and the Indiana State Board of Animal Health (BOAH)-Bovine Tuberculosis
Why is reducing deer density important to eliminate bovine Tb?
Reducing deer density is important to eliminate bovine Tb because the disease is density-dependent and spreads more efficiently in areas with high deer densities. In densely populated areas, deer come into contact with other wild deer, captive cervids, and cattle herds more frequently, thus potentially spreading bovine Tb to uninfected animals. The purpose of deer reductions is to reduce the risk of transmission by reducing population density, removing diseased deer, and to estimate the percentage of the population with bovine Tb.
Why is banning supplemental feed important to stop the spread of bovine Tb?
One of the primary routes in which bovine Tb can be spread is through shared feeding. This is because supplemental feeding artificially concentrates deer in a very small area increasing contact among deer and other wildlife species. Additionally, M. bovis can survive for months on a supplemental feed pile. Thus, banning supplemental feeding is a critical step to limit the contact of infected and uninfected animals.
Are there any treatments for bovine Tb in wild deer?
To date, there are no effective treatments for bovine Tb in wild white-tailed deer. This is why practices such as deer density reduction, a ban on supplemental feeding, and continued surveillance are vital in combating bovine Tb in wild deer.
Picture 2. Lesions from bovine Tb infection in the chest cavity of a wild white-tailed deer. Photo by the Michigan Department of Natural Resources.
How do I know if a deer I kill has bovine Tb?
The clinical signs of bovine Tb recognizable to hunters would be small to large white, tan, or yellow lesions on the lungs, rib cage, or in the chest cavity (Picture 2). However, in Michigan only 64% of deer exhibited lesions and only 42% would have been recognizable to hunters. If you harvest a deer in the bovine Tb management or surveillance zone, you should submit it for sampling. After submitting you can search for the bovine Tb test results of your submission by going to the Indiana Department of Natural Resources – IDNR’s bovine Tb management website
and clicking the “Look up the results of a deer you submitted” link.
How do I submit a sample if I harvest a deer in the Bovine Tb Management or Surveillance Zone?
Check the IDNR’s Bovine Tb website
for information on submitting harvested deer for sampling.
Can I eat venison from deer harvested in the Bovine Tb Management or Surveillance Zone?
Venison from deer harvested within the Bovine Tb Management and Surveillance Zone should be cooked to an internal temperature of 165 degrees Fahrenheit to kill M. bovis and other bacteria. Bovine Tb is rarely present on muscle tissue (meat) and the most likely way bovine Tb would be on meat would be through contamination from secretions within the body cavity.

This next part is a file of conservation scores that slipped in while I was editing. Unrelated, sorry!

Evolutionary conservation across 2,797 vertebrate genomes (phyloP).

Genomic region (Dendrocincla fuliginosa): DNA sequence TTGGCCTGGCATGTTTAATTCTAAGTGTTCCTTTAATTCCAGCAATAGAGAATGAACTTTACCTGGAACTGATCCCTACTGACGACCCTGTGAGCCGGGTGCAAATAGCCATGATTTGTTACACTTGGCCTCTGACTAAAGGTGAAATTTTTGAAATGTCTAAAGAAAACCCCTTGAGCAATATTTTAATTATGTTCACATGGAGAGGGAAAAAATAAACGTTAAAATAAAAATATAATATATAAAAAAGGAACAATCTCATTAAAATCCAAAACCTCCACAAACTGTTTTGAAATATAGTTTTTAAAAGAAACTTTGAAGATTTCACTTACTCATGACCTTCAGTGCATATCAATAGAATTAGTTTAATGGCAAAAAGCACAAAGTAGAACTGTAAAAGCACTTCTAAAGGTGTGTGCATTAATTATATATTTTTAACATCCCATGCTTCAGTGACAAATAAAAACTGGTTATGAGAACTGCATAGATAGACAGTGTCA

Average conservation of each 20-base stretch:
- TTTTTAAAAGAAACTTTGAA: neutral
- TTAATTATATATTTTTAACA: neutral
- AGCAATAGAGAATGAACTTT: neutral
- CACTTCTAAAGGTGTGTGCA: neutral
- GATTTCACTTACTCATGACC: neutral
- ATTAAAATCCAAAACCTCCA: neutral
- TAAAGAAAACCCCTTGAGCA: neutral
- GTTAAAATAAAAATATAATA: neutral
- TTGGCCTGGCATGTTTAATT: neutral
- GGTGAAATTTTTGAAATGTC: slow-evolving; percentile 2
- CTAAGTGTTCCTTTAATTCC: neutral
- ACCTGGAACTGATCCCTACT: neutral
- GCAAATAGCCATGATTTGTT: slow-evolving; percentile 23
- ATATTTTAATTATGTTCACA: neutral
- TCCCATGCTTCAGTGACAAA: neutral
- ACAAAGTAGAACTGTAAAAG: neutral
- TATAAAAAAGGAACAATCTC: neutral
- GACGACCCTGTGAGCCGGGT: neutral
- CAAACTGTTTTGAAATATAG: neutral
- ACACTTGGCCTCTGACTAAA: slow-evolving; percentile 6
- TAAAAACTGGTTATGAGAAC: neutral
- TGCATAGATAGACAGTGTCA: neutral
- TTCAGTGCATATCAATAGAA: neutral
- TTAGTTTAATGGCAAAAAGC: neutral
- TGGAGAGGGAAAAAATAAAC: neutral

What steps can I take to reduce the risk of contracting bovine Tb?
Bovine Tb may be transmitted through bodily secretions of an infected deer contacting an exposed wound on a person during the field dressing process. If lesions consistent with bovine Tb are found inside a harvested deer you should contact the IDNR and submit the deer for testing. It’s important to mention that the likelihood of contracting bovine Tb from wild deer is very rare, but there are some steps you can take to further minimize the risk.*Always wear gloves when field dressing, skinning, and processing a deer because bovine Tb may be present in fluids from the internal body cavity.
* Make sure to clean knives that are used for field dressing thoroughly prior to using them to skin or process a deer, or use different knives for each step.
* Thoroughly wash your hands after field dressing, skinning, and processing deer.
* Cook all venison to an internal temperature of 165 degrees Fahrenheit.
I own cattle in the bovine Tb area, what should I do to reduce the risk of bovine Tb from wild deer?
Cattle operators in the Bovine Tb Management and Surveillance Area should limit contact between deer and cattle or cattle feed by:* Only feed cattle an amount that can be consumed in one day
* Fence areas where cattle feed is stored
* Store feed away from deer
* Close the end of large plastic bags used to store corn, haylage, or silage and also remove any feed from the ground around the ends of the bag
* Use hunting and additional landowner permits from the IDNR as a management tool to reduce deer density around your farm
If I own land in the bovine Tb area what can I do to help stop the spread of bovine Tb in Indiana?
If you own land in the Bovine Tb Management Zone (Picture 1) you should contact Joe Caudell (812) 334-1137, the Indiana State Deer Biologist, or the Indiana Bovine Tb Hotline at (844) 803-0002.
Additional Bovine Tb Resources:
Indiana Department of Natural Resources (IDNR) Bovine Tb resources
Indiana State Board of Animal Health (BOAH) Bovine Tb resources
USDA, Animal and Plant Health Inspection Service Bovine Tb disease information
Michigan DNR Bovine Tb information
Minnesota Department of Natural Resources Bovine Tb resources
Center for Disease Control Bovine Tb factsheet,
Information provided by: Jarred Brooke, Extension Wildlife Specialist
Purdue Department of Forestry and Natural Resources